Minute Details

While I remember, from 35 years ago, that my teacher always emphasized that dolce and espressivo were not the same, more importantly that you can play dolce without being espressivo and the other way around, dolce meaning sweetly and espressivo meaning expressively, I do not recall actually unterstanding the difference – or perhaps I intuitively understood, but never to the point that I could explain it to someone else which would be a basic requirement for teaching. 

 None of my teachers since has even mentioned that there was a difference, and in my own teaching I always felt lucky that no student ever questioned how they were different.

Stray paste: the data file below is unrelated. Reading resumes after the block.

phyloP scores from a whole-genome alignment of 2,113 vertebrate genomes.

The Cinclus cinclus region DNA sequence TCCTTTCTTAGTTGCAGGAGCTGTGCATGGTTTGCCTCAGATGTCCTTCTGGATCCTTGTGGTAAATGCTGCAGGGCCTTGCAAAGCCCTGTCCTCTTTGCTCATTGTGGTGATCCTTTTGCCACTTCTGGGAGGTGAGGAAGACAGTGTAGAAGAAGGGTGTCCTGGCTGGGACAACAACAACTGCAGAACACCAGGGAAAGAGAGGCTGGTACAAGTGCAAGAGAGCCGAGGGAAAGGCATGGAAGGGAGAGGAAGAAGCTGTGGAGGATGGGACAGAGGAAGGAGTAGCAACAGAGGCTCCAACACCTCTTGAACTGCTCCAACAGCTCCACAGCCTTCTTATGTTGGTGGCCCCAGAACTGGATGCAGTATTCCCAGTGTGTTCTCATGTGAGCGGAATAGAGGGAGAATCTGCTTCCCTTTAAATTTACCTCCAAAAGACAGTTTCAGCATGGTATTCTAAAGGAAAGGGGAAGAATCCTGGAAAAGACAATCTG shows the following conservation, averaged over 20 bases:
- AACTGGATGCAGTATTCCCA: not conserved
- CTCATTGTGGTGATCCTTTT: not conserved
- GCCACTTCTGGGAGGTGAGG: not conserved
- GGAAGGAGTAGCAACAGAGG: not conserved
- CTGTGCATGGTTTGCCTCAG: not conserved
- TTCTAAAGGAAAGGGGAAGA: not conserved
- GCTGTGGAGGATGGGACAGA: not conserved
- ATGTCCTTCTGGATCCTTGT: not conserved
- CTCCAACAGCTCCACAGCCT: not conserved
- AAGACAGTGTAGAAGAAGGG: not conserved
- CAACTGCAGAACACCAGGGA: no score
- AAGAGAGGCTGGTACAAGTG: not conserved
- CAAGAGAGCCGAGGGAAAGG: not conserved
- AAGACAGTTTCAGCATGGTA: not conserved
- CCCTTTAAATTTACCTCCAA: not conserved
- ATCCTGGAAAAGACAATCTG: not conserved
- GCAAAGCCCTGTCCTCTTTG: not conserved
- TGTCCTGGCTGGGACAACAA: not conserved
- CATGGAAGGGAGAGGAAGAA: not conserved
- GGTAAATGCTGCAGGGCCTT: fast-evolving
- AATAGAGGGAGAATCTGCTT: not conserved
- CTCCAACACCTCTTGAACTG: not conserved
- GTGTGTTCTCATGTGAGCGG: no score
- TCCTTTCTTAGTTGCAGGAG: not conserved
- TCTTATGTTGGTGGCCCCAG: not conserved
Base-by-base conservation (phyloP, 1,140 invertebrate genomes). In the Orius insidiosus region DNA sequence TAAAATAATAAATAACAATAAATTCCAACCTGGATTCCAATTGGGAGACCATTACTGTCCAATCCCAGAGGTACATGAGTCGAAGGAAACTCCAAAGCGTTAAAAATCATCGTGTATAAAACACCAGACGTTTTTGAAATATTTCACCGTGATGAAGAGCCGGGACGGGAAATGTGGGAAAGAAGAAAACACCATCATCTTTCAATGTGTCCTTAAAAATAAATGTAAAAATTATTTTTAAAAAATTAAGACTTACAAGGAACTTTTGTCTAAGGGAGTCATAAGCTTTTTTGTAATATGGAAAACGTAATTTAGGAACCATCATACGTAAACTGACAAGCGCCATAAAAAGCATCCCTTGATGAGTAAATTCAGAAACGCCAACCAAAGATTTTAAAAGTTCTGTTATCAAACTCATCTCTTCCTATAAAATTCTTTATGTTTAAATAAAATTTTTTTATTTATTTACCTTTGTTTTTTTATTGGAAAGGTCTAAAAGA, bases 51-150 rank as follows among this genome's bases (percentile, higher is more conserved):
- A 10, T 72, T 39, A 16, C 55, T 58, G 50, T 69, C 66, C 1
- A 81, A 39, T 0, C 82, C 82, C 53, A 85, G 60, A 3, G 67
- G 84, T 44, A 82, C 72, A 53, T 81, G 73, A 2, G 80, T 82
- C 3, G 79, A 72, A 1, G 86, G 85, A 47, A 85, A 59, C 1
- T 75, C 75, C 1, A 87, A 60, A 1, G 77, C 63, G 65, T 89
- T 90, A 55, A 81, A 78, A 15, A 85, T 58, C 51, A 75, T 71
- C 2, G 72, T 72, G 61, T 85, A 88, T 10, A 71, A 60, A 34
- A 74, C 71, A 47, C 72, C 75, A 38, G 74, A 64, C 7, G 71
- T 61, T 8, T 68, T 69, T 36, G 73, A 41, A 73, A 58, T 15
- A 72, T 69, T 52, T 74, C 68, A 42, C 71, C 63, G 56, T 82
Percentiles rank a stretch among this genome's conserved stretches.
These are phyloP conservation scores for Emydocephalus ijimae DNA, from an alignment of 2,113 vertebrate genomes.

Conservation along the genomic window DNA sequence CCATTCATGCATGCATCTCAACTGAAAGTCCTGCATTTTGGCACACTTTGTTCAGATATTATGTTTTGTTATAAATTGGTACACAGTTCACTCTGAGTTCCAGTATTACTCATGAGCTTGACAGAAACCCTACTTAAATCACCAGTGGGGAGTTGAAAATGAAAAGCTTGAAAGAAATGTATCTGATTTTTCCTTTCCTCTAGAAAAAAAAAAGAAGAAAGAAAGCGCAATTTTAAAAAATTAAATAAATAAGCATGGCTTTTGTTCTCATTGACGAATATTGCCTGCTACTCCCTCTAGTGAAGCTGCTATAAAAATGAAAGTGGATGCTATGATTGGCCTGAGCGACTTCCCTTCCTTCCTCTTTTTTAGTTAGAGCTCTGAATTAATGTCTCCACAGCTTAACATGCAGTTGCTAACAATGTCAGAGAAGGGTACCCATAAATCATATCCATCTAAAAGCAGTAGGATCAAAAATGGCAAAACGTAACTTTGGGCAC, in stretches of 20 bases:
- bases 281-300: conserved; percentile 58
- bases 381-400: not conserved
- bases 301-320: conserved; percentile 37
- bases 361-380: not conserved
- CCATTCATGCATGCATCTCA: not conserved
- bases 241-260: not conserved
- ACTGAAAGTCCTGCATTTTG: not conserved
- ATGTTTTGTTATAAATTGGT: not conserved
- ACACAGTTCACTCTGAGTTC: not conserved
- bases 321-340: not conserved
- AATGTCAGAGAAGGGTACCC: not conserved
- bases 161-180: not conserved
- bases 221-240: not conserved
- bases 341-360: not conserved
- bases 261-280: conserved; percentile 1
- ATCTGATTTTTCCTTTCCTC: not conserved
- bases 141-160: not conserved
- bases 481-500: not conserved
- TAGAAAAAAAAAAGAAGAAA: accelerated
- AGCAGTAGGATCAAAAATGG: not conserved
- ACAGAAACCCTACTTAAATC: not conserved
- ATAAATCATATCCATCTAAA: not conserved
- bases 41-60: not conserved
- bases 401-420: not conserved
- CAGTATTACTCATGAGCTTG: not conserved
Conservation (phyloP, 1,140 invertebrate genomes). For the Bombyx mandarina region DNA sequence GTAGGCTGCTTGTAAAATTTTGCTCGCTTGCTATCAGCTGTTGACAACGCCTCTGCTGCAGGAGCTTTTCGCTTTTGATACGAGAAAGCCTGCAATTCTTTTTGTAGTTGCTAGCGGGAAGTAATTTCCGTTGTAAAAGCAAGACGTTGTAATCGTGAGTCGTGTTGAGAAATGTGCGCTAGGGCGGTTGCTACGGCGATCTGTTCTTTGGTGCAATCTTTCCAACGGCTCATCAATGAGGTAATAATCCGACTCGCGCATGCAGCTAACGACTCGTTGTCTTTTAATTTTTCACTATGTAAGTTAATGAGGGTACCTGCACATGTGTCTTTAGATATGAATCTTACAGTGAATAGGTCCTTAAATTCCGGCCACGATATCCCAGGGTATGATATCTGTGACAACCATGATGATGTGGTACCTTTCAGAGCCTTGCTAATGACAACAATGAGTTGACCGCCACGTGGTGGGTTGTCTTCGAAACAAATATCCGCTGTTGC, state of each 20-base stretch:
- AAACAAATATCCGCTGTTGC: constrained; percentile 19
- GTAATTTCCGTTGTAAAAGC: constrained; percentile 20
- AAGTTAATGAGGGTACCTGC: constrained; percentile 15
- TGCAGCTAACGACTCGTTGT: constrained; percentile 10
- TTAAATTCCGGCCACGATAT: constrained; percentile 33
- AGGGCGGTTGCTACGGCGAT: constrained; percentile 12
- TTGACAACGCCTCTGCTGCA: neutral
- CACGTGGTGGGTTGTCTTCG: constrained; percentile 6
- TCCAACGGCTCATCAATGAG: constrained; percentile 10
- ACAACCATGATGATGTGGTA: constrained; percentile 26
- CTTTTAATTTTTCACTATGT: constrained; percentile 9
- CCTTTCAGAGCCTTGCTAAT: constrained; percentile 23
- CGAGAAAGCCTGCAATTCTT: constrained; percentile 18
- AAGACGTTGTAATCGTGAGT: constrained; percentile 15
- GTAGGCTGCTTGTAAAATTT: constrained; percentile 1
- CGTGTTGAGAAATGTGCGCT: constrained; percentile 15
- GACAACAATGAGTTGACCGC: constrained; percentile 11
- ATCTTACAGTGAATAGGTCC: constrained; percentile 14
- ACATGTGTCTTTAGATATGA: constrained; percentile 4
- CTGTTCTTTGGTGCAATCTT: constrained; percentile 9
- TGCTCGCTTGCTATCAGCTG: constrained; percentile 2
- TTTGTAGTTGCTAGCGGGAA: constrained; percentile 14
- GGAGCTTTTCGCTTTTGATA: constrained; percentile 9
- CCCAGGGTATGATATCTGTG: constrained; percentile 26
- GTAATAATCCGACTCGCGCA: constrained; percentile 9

Many years ago, I was fortunate to learn (from a video by Maurice Hinson I believe) one more way to translate dolce:  the literal translation of “sweetly” isn’t really helpful for pianists – “would you care for some sugar on the keys?” – but “gently” is.  So, that’s what I have been teaching my students:  dolce means sweetly which means to play gently, the way you would hold a baby (animal, or human). 

But I still didn’t really know how to describe the difference between dolce and espressivo.

Out of the blue, this morning, I got it.

Dolce refers to the touch, how you play each individual note, how you touch the key.  Espressivo refers to how you shape a motive, a phrase, melody, a musical idea.  As my teacher said 35 years ago, two completely different things.

Now I get it.